The "extreme commuter" appears so regularly in demographic updates these days that it will be a miracle if, like Mondeo Man and Worcester Woman before him, he doesn't become a prime target for next year's electoral pitch. A recent Radio 4 exposé of the phenomenon came crammed with horror stories of single mothers rising at 5am in the Essex hinterland to drive their offspring to the childminder's before proceeding, via train, Tube and pavement to some sweating house in Threadneedle Street or Holborn Circus. Ominously enough, there was very little in it about that search for the fulfilling rural lifestyle that we hear so much about, and a whole lot more about ground-down wage serfs forced into five- or six-hour daily round-trips by domestic circumstance or the lack of affordable housing near their place of work.While some resign themselves to the joyless grind of extreme commuting, others have found different solutions; such as living on no-frills floating slums on the Thames (the London property market's own answer to the Chinese zombie fishing trawlers), with a combination of low-wage service-industry workers, the economially desperate and a smattering the sorts of oddballs one finds drawn for one reason or another to the fringes:
The room I chose had a smashed window and was open to the elements, meaning I could see my breath when I was in bed (March 2013 was to prove one of the coldest on record). The only upside was that the draft offset the fumes from the stove, lessening the dread caused by the occasional sounding of the carbon monoxide alarm. Better to be cold, I reasoned, and wake up the next day.
This way of life inevitably attracts colourful characters. A few longer-term residents, some of whom had been on the boat for years, genuinely enjoyed the life of the river. They had pets, and were often heavy drinkers, chain smokers and drug users, partying until the early hours. The boats meant freedom from rules and regulations, and form-filling officialdom. Most residents bought bottled water rather than consume the drinking water that was filtered straight from the river, but one man told me it didn't bother him because he never drank water; his entire liquid intake came in a cider bottle. He once advised me to cover my food in the kitchen; not because of rats – they were dead – but because they had stuffed the ceiling full of poison and had no idea where it might fall out. Included in this group were some of the younger crowd on my boat, people who liked the communal living, sitting out on the deck in the summer with a barbecue and some beers. It was enough for them to forget the conditions. Some of them admitted that they could afford to live elsewhere. They worked full-time; one designed computer games; another was a football coach; one young woman worked for a local council. They had no plans to stay in the long term, but were saving money by tolerating the boats.Perhaps less romantically, some 289,000 families in England and Wales have taken to sharing homes with other families, in a laudable display of thrift of which George Osbourne would certainly approve. Fewer poor families selfishly demanding their own homes, after all, means more homes to be done up, sold, and left empty and "bubble-wrapped", the better to retain their investment value.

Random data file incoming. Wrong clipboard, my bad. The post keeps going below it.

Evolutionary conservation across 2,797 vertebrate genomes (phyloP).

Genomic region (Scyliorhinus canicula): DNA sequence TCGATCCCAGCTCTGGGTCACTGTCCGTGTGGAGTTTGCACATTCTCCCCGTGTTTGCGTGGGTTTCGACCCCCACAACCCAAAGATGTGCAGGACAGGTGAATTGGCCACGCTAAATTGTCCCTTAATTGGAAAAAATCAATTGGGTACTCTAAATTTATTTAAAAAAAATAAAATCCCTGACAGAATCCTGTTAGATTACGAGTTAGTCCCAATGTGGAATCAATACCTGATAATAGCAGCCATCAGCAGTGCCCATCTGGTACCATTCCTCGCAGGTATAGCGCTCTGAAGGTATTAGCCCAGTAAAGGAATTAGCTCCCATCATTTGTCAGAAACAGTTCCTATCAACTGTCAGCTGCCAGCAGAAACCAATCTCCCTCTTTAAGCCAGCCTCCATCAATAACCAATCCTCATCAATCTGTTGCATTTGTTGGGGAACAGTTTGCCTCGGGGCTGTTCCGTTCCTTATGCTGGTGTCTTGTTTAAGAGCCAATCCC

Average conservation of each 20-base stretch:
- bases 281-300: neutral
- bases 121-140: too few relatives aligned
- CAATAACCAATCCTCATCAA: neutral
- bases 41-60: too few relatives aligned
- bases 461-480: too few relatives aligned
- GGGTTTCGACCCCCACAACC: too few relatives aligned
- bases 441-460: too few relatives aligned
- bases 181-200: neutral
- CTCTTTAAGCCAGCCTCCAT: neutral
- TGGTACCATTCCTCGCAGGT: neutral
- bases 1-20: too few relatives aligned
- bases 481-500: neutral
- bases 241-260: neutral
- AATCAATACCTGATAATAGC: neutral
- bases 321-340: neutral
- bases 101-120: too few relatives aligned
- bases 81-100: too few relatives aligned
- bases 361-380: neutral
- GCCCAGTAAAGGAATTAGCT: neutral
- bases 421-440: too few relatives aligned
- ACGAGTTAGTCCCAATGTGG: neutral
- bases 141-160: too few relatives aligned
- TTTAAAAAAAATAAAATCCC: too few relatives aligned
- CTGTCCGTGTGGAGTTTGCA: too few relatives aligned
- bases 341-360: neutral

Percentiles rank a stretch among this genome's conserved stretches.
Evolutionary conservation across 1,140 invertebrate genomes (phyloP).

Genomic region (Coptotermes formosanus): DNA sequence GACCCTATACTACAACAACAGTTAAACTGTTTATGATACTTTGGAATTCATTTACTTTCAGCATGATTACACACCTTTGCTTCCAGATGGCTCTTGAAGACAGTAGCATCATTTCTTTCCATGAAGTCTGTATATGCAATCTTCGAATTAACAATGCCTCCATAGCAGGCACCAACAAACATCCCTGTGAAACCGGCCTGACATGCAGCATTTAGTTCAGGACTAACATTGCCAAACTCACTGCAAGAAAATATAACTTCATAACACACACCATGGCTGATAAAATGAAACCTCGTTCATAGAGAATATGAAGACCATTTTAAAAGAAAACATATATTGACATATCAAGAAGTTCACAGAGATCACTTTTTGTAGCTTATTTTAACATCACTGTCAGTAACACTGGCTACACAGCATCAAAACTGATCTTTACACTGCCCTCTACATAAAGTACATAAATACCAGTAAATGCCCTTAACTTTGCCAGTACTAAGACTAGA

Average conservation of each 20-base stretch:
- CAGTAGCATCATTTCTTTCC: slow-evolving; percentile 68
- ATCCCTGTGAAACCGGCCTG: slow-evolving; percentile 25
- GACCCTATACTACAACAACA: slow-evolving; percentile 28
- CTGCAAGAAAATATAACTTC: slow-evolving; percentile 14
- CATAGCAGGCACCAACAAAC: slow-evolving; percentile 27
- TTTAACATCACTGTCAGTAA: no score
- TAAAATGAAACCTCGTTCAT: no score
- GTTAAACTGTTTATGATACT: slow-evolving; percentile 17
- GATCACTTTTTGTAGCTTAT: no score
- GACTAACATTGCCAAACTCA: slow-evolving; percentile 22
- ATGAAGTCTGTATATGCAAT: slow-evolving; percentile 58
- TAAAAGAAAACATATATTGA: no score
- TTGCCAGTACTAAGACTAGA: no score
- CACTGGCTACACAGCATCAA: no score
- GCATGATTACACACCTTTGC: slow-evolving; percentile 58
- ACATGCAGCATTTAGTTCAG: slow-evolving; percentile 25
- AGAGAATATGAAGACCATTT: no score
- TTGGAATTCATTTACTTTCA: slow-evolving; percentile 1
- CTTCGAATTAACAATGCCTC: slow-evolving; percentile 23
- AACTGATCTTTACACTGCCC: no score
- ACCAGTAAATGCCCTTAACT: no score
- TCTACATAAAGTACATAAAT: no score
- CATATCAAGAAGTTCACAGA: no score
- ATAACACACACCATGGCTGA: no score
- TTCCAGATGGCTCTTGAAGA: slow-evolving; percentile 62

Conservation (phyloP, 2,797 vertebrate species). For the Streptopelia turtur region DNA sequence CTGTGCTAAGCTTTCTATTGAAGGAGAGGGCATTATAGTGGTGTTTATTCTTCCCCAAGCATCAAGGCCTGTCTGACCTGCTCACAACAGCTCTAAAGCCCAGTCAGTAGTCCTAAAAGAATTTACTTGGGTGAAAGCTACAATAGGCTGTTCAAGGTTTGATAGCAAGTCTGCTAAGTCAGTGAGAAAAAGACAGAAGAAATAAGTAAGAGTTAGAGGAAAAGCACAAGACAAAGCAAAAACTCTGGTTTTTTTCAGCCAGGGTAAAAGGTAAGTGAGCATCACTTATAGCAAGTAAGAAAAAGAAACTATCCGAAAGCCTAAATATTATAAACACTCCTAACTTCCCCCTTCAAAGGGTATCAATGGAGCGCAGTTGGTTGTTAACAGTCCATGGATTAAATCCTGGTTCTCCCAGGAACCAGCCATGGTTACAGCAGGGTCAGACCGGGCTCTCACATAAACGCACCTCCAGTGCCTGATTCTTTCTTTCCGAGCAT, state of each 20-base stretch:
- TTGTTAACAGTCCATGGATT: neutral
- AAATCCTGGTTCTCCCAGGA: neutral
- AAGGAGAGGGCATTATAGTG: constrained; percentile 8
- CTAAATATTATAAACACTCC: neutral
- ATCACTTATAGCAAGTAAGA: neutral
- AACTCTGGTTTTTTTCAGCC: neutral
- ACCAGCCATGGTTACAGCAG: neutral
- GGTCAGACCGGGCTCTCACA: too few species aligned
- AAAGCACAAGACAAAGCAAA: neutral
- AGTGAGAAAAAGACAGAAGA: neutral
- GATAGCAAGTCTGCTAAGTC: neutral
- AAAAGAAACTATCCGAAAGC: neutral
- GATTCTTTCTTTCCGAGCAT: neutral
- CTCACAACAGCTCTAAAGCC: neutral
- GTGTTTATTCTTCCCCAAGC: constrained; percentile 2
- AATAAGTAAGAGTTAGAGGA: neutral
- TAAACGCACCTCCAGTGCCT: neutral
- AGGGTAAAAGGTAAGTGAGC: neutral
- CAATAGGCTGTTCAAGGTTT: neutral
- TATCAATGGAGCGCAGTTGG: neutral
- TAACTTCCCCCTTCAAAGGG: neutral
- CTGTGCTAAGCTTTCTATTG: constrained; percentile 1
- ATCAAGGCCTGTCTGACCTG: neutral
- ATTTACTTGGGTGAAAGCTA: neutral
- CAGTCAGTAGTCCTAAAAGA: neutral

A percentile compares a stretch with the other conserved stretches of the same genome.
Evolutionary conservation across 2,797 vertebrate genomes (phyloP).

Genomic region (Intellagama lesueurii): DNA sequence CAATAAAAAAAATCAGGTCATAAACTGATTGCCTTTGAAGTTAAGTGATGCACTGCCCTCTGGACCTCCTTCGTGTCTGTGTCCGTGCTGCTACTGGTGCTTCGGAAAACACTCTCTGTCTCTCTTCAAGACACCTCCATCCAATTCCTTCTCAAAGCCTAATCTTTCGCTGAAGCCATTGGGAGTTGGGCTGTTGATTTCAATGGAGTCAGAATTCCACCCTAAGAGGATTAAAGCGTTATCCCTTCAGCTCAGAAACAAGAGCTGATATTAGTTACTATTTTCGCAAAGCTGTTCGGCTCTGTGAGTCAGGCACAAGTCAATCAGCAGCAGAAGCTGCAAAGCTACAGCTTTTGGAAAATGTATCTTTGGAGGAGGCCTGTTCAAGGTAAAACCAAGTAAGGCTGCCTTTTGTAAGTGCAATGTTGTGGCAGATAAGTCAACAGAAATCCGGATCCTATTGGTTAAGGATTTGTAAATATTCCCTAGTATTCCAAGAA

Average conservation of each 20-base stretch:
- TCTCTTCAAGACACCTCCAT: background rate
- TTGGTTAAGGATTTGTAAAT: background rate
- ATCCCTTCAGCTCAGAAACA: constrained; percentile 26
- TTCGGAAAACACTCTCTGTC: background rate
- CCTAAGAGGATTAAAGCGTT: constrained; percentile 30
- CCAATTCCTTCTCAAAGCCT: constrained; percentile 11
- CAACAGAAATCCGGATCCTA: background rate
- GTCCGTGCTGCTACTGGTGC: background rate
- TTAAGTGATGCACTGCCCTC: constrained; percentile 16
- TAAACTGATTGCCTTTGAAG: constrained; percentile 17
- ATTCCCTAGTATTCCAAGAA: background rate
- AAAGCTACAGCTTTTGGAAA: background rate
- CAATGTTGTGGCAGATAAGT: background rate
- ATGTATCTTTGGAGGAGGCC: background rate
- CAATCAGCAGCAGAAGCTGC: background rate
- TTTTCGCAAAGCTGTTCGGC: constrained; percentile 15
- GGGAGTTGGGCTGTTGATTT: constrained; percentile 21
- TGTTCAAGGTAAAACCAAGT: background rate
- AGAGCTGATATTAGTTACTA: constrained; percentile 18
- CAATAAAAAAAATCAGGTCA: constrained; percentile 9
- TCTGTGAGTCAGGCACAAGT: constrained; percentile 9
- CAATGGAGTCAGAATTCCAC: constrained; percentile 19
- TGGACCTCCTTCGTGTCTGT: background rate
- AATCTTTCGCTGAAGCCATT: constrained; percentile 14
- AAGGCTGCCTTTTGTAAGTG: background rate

Meanwhile, one person has calculated that it is cheaper to rent a place in an upmarket district of Barcelona and commute to London each day than to rent one in London. The downside, of course, is spending several hours a day on Ryanair.
Finally, a Buzzfeed listicle, enumerating 14 signs you're house-hunting in London:
You need to consult your Oxford English Dictionary, because £720,000 for a flat certainly isn’t your definition of “affordable”.
You examine your finances and decide to delay buying for a couple of years in order to save up a bigger deposit. A year of working over time and living off baked beans later…and house prices have risen by £40,000. See ya later hesitater.
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